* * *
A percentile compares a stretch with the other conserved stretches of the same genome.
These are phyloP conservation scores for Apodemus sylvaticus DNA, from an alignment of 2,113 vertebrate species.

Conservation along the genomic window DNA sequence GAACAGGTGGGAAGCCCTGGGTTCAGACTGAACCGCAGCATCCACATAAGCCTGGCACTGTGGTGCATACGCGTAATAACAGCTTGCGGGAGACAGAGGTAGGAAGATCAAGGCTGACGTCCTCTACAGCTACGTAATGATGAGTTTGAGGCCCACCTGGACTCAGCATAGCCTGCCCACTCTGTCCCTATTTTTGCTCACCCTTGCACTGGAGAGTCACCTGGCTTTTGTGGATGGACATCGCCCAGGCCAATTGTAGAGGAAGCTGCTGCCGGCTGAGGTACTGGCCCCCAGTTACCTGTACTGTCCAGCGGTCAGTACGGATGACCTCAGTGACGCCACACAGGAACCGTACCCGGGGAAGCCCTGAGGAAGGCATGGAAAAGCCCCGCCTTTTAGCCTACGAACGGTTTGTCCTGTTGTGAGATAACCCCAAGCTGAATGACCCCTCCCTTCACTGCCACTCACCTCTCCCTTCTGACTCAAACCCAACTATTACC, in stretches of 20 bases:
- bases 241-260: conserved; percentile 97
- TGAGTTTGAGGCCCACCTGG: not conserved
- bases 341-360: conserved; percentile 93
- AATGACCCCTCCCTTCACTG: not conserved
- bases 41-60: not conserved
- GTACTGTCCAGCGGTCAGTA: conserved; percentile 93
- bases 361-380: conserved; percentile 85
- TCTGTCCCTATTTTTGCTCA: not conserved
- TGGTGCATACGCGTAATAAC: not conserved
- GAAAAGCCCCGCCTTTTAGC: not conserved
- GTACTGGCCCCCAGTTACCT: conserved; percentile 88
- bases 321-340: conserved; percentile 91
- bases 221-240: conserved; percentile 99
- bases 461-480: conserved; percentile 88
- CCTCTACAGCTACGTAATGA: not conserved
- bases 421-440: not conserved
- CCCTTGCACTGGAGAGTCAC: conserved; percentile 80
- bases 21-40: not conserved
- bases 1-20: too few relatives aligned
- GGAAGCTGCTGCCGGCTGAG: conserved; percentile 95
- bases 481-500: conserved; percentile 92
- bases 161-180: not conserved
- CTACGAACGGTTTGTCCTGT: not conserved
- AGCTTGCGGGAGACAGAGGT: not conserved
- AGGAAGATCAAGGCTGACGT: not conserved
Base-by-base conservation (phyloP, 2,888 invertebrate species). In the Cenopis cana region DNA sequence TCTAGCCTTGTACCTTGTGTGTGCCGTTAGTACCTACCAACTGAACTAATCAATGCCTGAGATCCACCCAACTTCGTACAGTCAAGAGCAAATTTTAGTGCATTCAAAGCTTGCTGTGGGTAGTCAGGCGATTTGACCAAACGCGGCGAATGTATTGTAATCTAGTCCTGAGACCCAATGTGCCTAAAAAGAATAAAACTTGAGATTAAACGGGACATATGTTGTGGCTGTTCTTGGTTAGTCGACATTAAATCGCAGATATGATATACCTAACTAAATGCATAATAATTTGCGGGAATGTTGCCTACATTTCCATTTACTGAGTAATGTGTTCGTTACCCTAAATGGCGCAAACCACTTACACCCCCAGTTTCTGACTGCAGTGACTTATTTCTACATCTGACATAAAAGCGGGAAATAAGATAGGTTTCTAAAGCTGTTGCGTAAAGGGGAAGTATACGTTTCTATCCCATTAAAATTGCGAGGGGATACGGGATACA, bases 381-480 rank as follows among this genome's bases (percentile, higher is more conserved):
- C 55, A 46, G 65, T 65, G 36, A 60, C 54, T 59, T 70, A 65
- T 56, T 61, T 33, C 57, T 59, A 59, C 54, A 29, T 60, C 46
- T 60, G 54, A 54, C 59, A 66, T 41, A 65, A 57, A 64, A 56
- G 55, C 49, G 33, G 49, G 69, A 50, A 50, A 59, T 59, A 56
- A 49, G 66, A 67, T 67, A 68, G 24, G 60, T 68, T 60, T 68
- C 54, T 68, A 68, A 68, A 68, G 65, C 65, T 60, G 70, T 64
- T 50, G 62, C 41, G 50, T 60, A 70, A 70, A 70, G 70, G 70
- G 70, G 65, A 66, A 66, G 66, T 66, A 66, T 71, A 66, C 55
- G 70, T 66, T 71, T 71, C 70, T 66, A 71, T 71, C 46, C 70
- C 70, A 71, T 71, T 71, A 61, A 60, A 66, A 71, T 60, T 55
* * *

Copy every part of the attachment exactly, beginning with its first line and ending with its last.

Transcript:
A percentile compares a stretch with the other conserved stretches of the same genome.
These are phyloP conservation scores for Apodemus sylvaticus DNA, from an alignment of 2,113 vertebrate species.

Conservation along the genomic window DNA sequence GAACAGGTGGGAAGCCCTGGGTTCAGACTGAACCGCAGCATCCACATAAGCCTGGCACTGTGGTGCATACGCGTAATAACAGCTTGCGGGAGACAGAGGTAGGAAGATCAAGGCTGACGTCCTCTACAGCTACGTAATGATGAGTTTGAGGCCCACCTGGACTCAGCATAGCCTGCCCACTCTGTCCCTATTTTTGCTCACCCTTGCACTGGAGAGTCACCTGGCTTTTGTGGATGGACATCGCCCAGGCCAATTGTAGAGGAAGCTGCTGCCGGCTGAGGTACTGGCCCCCAGTTACCTGTACTGTCCAGCGGTCAGTACGGATGACCTCAGTGACGCCACACAGGAACCGTACCCGGGGAAGCCCTGAGGAAGGCATGGAAAAGCCCCGCCTTTTAGCCTACGAACGGTTTGTCCTGTTGTGAGATAACCCCAAGCTGAATGACCCCTCCCTTCACTGCCACTCACCTCTCCCTTCTGACTCAAACCCAACTATTACC, in stretches of 20 bases:
- bases 241-260: conserved; percentile 97
- TGAGTTTGAGGCCCACCTGG: not conserved
- bases 341-360: conserved; percentile 93
- AATGACCCCTCCCTTCACTG: not conserved
- bases 41-60: not conserved
- GTACTGTCCAGCGGTCAGTA: conserved; percentile 93
- bases 361-380: conserved; percentile 85
- TCTGTCCCTATTTTTGCTCA: not conserved
- TGGTGCATACGCGTAATAAC: not conserved
- GAAAAGCCCCGCCTTTTAGC: not conserved
- GTACTGGCCCCCAGTTACCT: conserved; percentile 88
- bases 321-340: conserved; percentile 91
- bases 221-240: conserved; percentile 99
- bases 461-480: conserved; percentile 88
- CCTCTACAGCTACGTAATGA: not conserved
- bases 421-440: not conserved
- CCCTTGCACTGGAGAGTCAC: conserved; percentile 80
- bases 21-40: not conserved
- bases 1-20: too few relatives aligned
- GGAAGCTGCTGCCGGCTGAG: conserved; percentile 95
- bases 481-500: conserved; percentile 92
- bases 161-180: not conserved
- CTACGAACGGTTTGTCCTGT: not conserved
- AGCTTGCGGGAGACAGAGGT: not conserved
- AGGAAGATCAAGGCTGACGT: not conserved
Base-by-base conservation (phyloP, 2,888 invertebrate species). In the Cenopis cana region DNA sequence TCTAGCCTTGTACCTTGTGTGTGCCGTTAGTACCTACCAACTGAACTAATCAATGCCTGAGATCCACCCAACTTCGTACAGTCAAGAGCAAATTTTAGTGCATTCAAAGCTTGCTGTGGGTAGTCAGGCGATTTGACCAAACGCGGCGAATGTATTGTAATCTAGTCCTGAGACCCAATGTGCCTAAAAAGAATAAAACTTGAGATTAAACGGGACATATGTTGTGGCTGTTCTTGGTTAGTCGACATTAAATCGCAGATATGATATACCTAACTAAATGCATAATAATTTGCGGGAATGTTGCCTACATTTCCATTTACTGAGTAATGTGTTCGTTACCCTAAATGGCGCAAACCACTTACACCCCCAGTTTCTGACTGCAGTGACTTATTTCTACATCTGACATAAAAGCGGGAAATAAGATAGGTTTCTAAAGCTGTTGCGTAAAGGGGAAGTATACGTTTCTATCCCATTAAAATTGCGAGGGGATACGGGATACA, bases 381-480 rank as follows among this genome's bases (percentile, higher is more conserved):
- C 55, A 46, G 65, T 65, G 36, A 60, C 54, T 59, T 70, A 65
- T 56, T 61, T 33, C 57, T 59, A 59, C 54, A 29, T 60, C 46
- T 60, G 54, A 54, C 59, A 66, T 41, A 65, A 57, A 64, A 56
- G 55, C 49, G 33, G 49, G 69, A 50, A 50, A 59, T 59, A 56
- A 49, G 66, A 67, T 67, A 68, G 24, G 60, T 68, T 60, T 68
- C 54, T 68, A 68, A 68, A 68, G 65, C 65, T 60, G 70, T 64
- T 50, G 62, C 41, G 50, T 60, A 70, A 70, A 70, G 70, G 70
- G 70, G 65, A 66, A 66, G 66, T 66, A 66, T 71, A 66, C 55
- G 70, T 66, T 71, T 71, C 70, T 66, A 71, T 71, C 46, C 70
- C 70, A 71, T 71, T 71, A 61, A 60, A 66, A 71, T 60, T 55